Social influence



Chatham University *

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Oct 30, 2023





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Social Influence: changes in behavior because of actions by others 0:07 Sometimes occurs because others say something to 0:12 you or do something in the environment for 0:15 your behavior can also be affected by 0:18 the mere presence of other people if missing the environment and zoo. 0:20 Social influences in just about direct behavioral changes such 0:23 as when your mother yells at you to sit up 0:27 straight and so you go ahead and sit up straight. 0:28 Social Influence happens all the time, 0:30 even without specific directions. 0:33 Think about when you're in a classroom, 0:36 you sit around talking to your friends, 0:38 but as soon as the teacher walks in and says hello, 0:40 you immediately start to quiet down and face in-front for class to start. 0:43 So the teachers actions affected your behavior. 0:46 At the same time, someone simply being somewhere will influence your behavior. 0:50 For example, my behavior is totally different 0:56 depending on whether or not my mother is in the room. 0:58 She doesn't even need to say anything to me. 1:01 Her mere presence would make me act differently. 1:03 I will sit up straight, 1:05 I will make sure I don't cuss when I talk, 1:07 I will avoid any mention of politics or religion because that's just not a good idea. 1:09 The mere presence of a particular person in the same environment as me, 1:14 makes me act differently. 1:18 That happens all the time, 1:21 we act differently among some groups of friends,
1:22 than we do among others, 1:25 we act differently with our partners than we do with our friends, 1:26 we act differently with our parents than we do with our siblings. 1:28 Who is around and what they are doing, 1:31 will influence our own behavior. 1:34 There are two distinct ways that the presence of other people can affect your behavior, 1:41 either in positive way or negative way. 1:46 These two ways are social facilitation and social loafing. 1:48 Social facilitation is when you perform better because other people are around. 1:52 A good example would be running in a race versus running alone. 1:57 When you run in a race or at least with someone else, 2:00 you are less likely to slow down or take a break than if you're running alone. 2:03 But most runners actually post their best running times when they're running 2:07 competitive races because they're cheered on by 2:10 the audience and they're motivated by passing other people in the race. 2:12 Having other people with you when you run improves your running performance. 2:15 That doesn't always happen, right? 2:21 Sometimes having an audience can actually make you perform worse. 2:22 Social Loafing: A good example of this would be public speaking. 2:26 You might perform really well while you're practicing your speech at home, 2:28 but then as soon as you step foot on the stage in front of a lot of people, 2:32 you get really nervous and you screw up your speech. 2:35 That happens because social facilitation is mediated by skill. 2:38 What that means, is that when you are confident in your skills, 2:44 you will perform better with an audience because you're 2:48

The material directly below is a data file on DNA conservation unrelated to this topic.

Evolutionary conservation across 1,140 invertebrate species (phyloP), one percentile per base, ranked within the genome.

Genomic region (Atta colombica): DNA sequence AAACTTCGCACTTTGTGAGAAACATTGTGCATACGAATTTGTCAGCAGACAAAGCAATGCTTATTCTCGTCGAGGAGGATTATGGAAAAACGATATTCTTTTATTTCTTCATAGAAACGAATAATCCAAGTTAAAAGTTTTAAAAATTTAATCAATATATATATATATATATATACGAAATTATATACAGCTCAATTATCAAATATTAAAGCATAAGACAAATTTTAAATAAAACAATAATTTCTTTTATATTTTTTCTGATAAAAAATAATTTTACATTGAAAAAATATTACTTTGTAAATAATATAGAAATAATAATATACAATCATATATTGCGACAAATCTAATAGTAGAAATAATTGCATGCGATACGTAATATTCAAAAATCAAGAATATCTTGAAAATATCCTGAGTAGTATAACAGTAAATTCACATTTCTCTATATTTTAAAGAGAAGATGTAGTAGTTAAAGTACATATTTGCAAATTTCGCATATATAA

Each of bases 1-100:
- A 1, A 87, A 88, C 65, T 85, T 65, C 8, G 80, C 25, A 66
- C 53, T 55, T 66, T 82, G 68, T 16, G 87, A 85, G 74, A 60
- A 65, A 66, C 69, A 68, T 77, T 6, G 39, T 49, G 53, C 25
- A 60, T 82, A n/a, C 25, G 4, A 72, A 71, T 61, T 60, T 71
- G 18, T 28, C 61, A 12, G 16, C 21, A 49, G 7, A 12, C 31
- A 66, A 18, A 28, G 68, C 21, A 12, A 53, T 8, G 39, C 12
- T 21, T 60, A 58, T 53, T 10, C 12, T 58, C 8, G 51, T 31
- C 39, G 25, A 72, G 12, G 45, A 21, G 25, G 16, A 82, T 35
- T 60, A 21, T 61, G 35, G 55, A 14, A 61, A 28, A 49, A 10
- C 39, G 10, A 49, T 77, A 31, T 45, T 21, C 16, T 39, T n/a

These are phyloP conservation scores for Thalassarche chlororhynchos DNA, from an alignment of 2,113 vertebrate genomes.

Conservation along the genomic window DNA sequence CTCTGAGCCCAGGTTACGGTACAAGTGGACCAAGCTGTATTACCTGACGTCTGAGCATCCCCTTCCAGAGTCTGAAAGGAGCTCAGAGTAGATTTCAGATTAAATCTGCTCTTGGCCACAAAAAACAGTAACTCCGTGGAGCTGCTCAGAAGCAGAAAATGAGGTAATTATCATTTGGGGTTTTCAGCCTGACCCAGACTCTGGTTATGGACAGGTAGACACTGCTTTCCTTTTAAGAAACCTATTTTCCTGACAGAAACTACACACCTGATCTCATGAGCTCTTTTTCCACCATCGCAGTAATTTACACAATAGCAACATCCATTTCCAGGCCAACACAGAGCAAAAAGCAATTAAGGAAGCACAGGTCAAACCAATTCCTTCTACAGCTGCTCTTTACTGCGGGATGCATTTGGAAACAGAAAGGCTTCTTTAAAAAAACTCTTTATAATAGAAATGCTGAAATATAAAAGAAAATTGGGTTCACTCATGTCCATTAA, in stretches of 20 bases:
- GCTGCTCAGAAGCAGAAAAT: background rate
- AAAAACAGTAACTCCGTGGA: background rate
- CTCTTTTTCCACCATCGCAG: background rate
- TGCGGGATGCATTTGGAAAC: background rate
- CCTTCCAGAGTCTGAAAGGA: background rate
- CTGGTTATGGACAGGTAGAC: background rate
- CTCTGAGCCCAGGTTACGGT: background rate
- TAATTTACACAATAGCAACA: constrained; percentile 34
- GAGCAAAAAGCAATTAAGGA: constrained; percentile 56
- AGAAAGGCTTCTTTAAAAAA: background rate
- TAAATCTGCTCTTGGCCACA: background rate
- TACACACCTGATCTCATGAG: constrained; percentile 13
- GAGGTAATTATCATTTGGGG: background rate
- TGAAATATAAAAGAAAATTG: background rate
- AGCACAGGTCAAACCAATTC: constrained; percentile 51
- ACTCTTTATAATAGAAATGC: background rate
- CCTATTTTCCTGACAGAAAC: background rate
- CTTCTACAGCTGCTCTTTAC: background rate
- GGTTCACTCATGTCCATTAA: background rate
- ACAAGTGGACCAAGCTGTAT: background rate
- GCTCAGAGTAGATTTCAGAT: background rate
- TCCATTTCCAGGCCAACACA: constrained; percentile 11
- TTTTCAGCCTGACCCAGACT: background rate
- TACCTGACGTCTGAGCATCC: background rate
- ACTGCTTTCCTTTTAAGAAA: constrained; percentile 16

competent and pushing yourself and you want to show off your skill . 2:50 But when you aren't confident in your skills, 2:53 you get too nervous with an audience in order for you to perform well. 2:56 The audience can actually make you perform 2:59 worse when you are not confident in your skills. 3:01 The effect of the audience, 3:04 the effective of the social environment is actually mediated 3:06 by the confidence that you have in your skills pertinent to that situation. 3:10 Social loafing is what we call it when having other people around me see perform worse. 3:16 In effect, you actually slack off on your behavior. 3:21 A good example of this would be we knew do group projects. 3:25 So when you know there are five other people in 3:28 your group who were going to do the work, you're going to slack off. 3:30 Merely having other people there to do the project 3:32 means that you will put in less effort and do less work. 3:34 Another example would be what happens when the teacher asks a question in class. 3:37 If you're not the only student and you can 3:41 slack off and let somebody else answer the questions. 3:43 But if you're the only student in that classroom, 3:46 you better pay attention because when the teacher asks the question, 3:48 you're the one who has to answer it. 3:51 As long as there are other students in the class, 3:52 and you can check your email or look at Twitter instead 3:55 of paying attention because you don't have to be the one who answers a question, 3:59 you can loaf in that social situation. 4:03 That's actually one of the reasons why smaller classes work better for learning. 4:05